HAVING READ ALS'S reviews here and there for many years, I expected to enjoy this, and some of it I had already read, but I was not at all prepared for anything as ambitious and outside-the-box as the two longer pieces here, "You and Whose Army?" and "Tristes Tropiques."
"You and Whose Army?" seems for a while to be a short story written in the voice of an actress who does vocal overdubs for porn, but then we tumble to the speaker's being Richard Pryor's sister...and then, about the time we realize, "oh, he's re-working Woolf's 'Shakespeare's Sister' passage," we hit a major dismantling of Woolf... and a far from wholly undeserved one, since Woolf has tended to get a free pass on the more rebarbative observations about servants and her Jewish in-laws that show up in her letters and journals. Things only accelerate from there.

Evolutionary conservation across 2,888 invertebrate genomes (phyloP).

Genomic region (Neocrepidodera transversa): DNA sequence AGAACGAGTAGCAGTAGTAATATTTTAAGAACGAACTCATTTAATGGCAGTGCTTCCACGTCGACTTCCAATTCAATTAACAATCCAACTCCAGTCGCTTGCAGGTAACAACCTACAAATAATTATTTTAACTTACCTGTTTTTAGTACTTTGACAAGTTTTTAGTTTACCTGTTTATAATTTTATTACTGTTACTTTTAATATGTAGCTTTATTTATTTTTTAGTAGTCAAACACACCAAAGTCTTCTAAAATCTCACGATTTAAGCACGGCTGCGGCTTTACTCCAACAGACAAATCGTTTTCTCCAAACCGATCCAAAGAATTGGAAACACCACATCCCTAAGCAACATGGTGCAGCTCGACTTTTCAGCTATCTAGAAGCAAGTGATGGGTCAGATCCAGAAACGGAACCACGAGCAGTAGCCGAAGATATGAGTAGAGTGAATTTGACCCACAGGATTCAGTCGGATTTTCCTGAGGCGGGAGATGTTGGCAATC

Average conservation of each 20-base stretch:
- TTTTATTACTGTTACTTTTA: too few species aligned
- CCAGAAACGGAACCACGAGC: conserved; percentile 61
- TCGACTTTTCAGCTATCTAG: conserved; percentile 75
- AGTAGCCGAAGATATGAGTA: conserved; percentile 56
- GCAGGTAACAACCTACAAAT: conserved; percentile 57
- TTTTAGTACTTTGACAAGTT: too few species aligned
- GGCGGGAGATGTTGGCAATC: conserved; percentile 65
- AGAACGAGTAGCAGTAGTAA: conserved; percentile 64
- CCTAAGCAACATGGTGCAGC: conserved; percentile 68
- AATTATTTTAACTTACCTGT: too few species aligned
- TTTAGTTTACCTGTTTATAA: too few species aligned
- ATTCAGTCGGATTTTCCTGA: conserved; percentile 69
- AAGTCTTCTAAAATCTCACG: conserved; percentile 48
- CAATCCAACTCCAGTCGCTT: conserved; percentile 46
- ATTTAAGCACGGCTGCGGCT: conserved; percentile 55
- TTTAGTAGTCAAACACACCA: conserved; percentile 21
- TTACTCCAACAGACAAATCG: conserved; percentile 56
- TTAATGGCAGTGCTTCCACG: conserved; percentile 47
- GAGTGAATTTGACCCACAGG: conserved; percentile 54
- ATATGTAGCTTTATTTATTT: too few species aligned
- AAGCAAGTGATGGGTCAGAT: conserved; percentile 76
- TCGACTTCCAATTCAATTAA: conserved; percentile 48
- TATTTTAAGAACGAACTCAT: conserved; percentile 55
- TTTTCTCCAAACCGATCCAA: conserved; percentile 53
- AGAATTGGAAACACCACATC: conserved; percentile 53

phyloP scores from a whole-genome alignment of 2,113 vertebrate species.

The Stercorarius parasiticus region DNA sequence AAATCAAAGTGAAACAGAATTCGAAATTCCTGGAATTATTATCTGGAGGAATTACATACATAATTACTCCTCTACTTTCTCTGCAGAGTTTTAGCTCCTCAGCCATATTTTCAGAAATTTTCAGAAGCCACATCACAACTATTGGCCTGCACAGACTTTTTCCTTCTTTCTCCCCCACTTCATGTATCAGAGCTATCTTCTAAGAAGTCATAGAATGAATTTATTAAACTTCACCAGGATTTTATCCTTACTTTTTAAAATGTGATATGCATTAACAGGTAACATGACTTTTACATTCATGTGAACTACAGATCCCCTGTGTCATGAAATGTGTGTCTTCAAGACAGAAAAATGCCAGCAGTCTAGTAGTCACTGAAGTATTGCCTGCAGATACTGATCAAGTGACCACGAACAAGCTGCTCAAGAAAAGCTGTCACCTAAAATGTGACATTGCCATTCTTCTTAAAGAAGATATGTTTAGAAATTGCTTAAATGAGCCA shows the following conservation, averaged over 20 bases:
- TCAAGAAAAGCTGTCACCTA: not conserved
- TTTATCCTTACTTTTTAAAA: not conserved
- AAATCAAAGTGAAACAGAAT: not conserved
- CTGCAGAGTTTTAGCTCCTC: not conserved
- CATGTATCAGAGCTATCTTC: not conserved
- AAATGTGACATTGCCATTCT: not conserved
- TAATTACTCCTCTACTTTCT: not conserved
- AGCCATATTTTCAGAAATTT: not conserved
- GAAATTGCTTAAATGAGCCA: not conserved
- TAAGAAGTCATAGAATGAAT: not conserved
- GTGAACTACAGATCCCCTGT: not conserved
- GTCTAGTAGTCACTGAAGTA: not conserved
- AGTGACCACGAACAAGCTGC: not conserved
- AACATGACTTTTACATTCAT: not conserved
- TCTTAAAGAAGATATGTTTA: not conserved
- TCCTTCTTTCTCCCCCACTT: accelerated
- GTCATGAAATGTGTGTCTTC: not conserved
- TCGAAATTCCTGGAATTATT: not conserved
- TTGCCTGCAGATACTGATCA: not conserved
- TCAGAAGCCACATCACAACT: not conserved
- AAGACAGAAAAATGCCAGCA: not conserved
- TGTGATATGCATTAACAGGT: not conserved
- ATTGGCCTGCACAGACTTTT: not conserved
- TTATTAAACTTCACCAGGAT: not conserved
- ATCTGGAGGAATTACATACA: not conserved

Even more inventive and audacious is "Tristes Tropiques," about a... friend? companion? one hardly knows what to designate Als's relationship with the person he calls SL (for "Sir or Lady") in this sustained essay of not quite ninety pages; Als needs that much room to give us the dimensions of this relationship, and by the end of the essay you will know a lot about that relationship while still not having a name tag for it. The references and allusions throughout tend to be esoterically private, completely transparent only to a handful of people, one guesses, but as with James McCourt the insider-liness of the piece somehow manages to be enchanting rather than off-putting.
"Tristes Tropiques" ought to become a stable of ethnic, gender, and sexuality courses all over this land of ours--probably too much to hope for, but who knows?